Here in California, the kids, for the most part, are all back in school, and there is a collective sigh of relief from the parents.
Over the past few weeks, we have gone back to school ourselves, receiving encouragement and needed reminders from God’s Word.
The first week, we were encouraged to live a courageous life by following the Lord’s command He gave to Joshua as he assumed the mantel of leadership from Moses.
We raised the white flag of surrender in our lives during the second week, realizing we cannot go it alone, and we need God’s help.
Last week, we were reminded of the healing power of hope and that hope has a name – His name is Jesus.
As we conclude our Back to School series this week, we focus on what it means to be a servant leader.
Each of us has roles to play in our lives. Some of you are business leaders, others are educators, and many of you are parents, spouses, or significant others.
You are a leader whether you realize it or not. John Maxwell famously said,
Leadership is influence, nothing more, nothing less.
Maxwell might not have been the first to share these words with us, but the phrase is still true. We all have influence; the question then becomes, what type of influence are you sharing with the world?
As a business leader…leadership styles, principles and quips have been shared with me in many different forms over the years. I lead a small team of people commissioned to care for employees who come to the office daily.
Leading my team requires me to adapt my leadership style to the person and their particular needs. Sometimes the most difficult part of leading people is knowing what they need to succeed and help them achieve success.
In the book of Matthew, it says,
“But among you it will be different. Whoever wants to be a leader among you must be your servant” — Matthew 20:26
Executives and other business leaders remind us frequently that we should be servant leaders, but what does that mean, and more importantly, what does this look like?
But, you might say, I’m not a business leader. True, but are you a teacher, parent, sibling, spouse, or child?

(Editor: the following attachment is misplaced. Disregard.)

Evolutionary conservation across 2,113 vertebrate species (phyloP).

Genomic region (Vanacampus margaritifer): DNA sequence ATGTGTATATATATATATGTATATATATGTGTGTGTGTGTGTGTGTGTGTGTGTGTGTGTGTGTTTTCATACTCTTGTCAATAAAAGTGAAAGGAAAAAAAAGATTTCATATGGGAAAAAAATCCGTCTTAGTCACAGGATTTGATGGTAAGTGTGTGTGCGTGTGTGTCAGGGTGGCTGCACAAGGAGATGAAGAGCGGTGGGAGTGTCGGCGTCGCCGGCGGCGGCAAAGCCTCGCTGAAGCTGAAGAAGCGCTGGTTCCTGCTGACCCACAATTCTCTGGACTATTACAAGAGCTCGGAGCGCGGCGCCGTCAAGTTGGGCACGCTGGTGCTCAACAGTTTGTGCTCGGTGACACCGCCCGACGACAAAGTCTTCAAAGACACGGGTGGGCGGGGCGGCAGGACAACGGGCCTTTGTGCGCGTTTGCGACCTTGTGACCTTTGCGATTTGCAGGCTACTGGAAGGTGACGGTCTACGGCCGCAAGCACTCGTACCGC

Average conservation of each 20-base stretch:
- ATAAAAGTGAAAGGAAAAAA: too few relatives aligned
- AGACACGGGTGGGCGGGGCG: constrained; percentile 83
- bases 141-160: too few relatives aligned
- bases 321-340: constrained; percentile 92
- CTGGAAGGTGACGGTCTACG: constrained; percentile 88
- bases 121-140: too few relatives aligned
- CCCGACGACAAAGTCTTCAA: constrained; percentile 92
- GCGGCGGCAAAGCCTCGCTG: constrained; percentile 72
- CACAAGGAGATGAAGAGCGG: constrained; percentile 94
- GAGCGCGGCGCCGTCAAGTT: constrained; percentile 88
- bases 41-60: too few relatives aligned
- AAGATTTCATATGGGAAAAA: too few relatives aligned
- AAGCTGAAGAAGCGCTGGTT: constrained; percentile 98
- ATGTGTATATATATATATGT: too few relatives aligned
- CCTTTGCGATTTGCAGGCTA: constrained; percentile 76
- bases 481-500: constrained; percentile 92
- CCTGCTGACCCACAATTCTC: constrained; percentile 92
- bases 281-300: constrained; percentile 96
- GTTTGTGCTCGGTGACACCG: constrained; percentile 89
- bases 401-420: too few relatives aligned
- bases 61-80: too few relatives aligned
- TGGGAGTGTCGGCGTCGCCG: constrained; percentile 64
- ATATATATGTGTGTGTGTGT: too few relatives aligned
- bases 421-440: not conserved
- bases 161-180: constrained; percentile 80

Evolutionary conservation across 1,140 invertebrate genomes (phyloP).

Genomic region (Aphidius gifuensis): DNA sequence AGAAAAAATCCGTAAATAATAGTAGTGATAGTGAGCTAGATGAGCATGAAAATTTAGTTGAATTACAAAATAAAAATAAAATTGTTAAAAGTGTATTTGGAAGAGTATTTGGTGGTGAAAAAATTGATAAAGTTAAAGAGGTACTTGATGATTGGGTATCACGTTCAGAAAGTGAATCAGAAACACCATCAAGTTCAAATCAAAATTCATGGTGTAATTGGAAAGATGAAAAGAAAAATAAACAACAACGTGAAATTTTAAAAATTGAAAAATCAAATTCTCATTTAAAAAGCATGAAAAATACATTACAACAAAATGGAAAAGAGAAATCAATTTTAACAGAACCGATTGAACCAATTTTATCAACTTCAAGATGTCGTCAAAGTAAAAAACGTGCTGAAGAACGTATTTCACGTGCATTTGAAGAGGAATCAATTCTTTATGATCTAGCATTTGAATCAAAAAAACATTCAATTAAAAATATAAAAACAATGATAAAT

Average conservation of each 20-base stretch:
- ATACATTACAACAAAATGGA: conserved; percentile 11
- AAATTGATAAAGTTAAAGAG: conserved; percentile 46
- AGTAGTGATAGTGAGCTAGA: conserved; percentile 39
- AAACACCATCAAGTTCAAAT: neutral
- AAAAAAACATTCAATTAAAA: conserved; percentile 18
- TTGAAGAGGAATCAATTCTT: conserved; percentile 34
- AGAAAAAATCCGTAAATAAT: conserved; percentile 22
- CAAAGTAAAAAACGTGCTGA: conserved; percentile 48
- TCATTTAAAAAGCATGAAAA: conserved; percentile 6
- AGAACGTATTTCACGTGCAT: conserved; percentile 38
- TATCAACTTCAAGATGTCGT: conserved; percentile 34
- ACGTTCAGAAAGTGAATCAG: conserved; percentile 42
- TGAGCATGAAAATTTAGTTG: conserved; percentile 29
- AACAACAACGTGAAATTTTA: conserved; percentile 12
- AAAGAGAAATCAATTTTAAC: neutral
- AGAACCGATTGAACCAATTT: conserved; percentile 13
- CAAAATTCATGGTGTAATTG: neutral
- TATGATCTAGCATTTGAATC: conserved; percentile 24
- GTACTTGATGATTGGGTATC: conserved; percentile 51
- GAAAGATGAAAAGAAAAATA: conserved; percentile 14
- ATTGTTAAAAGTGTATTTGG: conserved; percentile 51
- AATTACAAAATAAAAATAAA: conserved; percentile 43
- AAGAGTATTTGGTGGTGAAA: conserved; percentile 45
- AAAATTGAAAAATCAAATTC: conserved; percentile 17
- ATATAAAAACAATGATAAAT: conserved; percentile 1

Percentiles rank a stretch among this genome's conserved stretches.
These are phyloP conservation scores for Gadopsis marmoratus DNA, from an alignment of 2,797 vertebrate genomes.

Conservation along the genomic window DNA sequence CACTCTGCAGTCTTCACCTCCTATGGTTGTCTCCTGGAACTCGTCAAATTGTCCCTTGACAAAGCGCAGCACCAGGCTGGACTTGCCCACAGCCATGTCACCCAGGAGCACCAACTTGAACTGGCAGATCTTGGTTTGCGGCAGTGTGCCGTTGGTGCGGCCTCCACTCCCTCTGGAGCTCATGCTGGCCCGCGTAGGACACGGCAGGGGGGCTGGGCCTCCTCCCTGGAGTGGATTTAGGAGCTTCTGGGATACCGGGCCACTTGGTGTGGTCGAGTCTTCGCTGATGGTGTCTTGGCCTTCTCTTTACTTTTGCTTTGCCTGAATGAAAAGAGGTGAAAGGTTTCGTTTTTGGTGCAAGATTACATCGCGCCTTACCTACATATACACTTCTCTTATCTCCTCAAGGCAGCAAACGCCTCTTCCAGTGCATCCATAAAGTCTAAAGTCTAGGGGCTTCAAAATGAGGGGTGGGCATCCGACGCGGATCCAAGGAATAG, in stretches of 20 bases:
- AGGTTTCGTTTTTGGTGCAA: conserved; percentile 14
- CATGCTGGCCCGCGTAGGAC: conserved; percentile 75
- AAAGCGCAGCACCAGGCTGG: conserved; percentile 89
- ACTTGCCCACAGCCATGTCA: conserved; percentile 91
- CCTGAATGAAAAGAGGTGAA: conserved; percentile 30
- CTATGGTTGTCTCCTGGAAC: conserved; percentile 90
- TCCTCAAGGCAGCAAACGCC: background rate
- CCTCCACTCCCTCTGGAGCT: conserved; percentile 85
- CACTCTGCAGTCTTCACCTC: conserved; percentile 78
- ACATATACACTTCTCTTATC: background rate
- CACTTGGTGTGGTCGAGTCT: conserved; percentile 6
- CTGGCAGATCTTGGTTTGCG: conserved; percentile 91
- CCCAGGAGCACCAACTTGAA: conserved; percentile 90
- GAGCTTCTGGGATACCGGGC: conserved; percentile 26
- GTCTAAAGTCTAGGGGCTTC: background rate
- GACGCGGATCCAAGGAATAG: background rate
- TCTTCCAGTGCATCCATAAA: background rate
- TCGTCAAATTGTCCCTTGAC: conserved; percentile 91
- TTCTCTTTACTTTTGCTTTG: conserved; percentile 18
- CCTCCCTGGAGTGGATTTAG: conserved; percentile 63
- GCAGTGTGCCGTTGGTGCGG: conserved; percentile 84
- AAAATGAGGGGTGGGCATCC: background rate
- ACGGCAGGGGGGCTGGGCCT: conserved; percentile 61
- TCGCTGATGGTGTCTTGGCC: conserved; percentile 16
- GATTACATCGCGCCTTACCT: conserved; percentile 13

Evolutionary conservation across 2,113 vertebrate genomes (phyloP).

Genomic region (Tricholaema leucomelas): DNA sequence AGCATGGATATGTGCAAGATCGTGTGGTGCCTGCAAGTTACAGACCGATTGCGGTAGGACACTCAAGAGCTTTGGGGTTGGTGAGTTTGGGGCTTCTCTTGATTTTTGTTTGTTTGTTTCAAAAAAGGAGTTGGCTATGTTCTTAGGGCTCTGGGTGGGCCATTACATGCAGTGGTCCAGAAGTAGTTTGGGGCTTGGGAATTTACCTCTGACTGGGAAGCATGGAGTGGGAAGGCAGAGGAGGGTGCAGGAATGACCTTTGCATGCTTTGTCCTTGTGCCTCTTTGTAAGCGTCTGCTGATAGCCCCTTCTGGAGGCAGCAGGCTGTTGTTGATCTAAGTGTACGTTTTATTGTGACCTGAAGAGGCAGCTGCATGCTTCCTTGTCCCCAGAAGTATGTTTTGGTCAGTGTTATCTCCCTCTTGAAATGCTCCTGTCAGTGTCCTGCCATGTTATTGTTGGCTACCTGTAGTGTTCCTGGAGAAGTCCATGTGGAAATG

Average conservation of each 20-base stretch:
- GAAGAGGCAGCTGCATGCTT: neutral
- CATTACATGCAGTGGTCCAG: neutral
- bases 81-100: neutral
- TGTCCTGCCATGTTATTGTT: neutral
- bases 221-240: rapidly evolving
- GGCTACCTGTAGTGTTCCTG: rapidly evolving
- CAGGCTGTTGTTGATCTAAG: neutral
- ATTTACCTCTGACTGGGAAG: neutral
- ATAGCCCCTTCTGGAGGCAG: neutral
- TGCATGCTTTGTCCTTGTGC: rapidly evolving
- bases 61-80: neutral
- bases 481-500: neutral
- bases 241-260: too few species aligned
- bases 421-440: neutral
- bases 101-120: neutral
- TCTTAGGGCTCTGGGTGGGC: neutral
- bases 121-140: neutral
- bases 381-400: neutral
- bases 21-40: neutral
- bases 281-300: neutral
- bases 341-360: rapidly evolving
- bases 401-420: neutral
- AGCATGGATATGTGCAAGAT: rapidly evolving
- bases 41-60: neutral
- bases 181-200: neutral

Christ’s words in Matthew 20:26 are true for each of us in the roles we play both inside our vocational work and our personal lives.
Servant leadership is leading from a place of humility rather than positional. It means building your team up in the business world so they get the praise for a job well done. You are their biggest cheerleader.
As a former cross country coach, I loved when my team outperformed even what they thought was possible. This was accomplished because each of these athletes ran for the collective good of the team. When they did this, they not only performed at their best, but the team also performed at their best.
In the movie, Remember the Goal, the coach had to explain to the parents while running slower, a more even tempo pace would help them be at the top of the leader board when the race that mattered came around.
However, this is counter to what our culture tells us to do. Culture says, look out for me, I am #1; the team’s success is secondary to my needs and desires.
“If you want to be first, you need to be last.”
What does it mean to be first, I need to be last.? Am I supposed to be a doormat for everyone to walk all over?
No. Servant leadership means leading from a position of service and support. As this type of leader, you still have to make the tough calls, develop your staff, manage the budget, and help team members succeed.
Perhaps a better way to look at it is in our approach to work. Work means different things to people based on your industry or how you serve. Work is inclusive of what you do in and outside the home.
Colossians 3:23-24 says,
“Work willingly at whatever you do, as though you were working for the Lord rather than for people. Remember that the Lord will give you an inheritance as your reward, and that the Master you are serving is Christ.”
Work is meant to be fulfilling. It is meant to serve a purpose. Servant leadership fits within this framework of “work willingly at whatever you do.”
At the end of the day, as business leaders, we need to get the work done. As parents, you need to guide and direct your children in making good decisions. As educators, you need to teach kids the skills necessary to prepare them for their futures. As spouses and significant others, you need to communicate your needs to help your relationship thrive.
Servant leadership starts with each one of us, especially in our attitudes. When we model the behavior that we want others to adopt, that has the power to change classrooms, families, and workplaces.
Let’s be servant leaders today.
Let’s practice servant leadership today, whether at the office, in the classroom, at church, or in the home.
Here are a few ideas to help get you started:
- Do the dishes
- Do your homework
- Help someone else with their homework
- Listen to someone’s story
- Pick up the tab at lunch & leave a generous tip
- Encourage someone who is working towards a goal
- Take on an extra assignment at work where you see someone is overwhelmed
- Ask someone how they are doing today
Today is a great day to do the unexpected and live words of Jesus to be humble and put others first.
Lord, thank you for the simple reminder to place others above ourselves. Please help us to be generous with our time and talents to help others be successful. Please give us the courage to walk the talk, and be a servant leader in the communities we serve. Amen!
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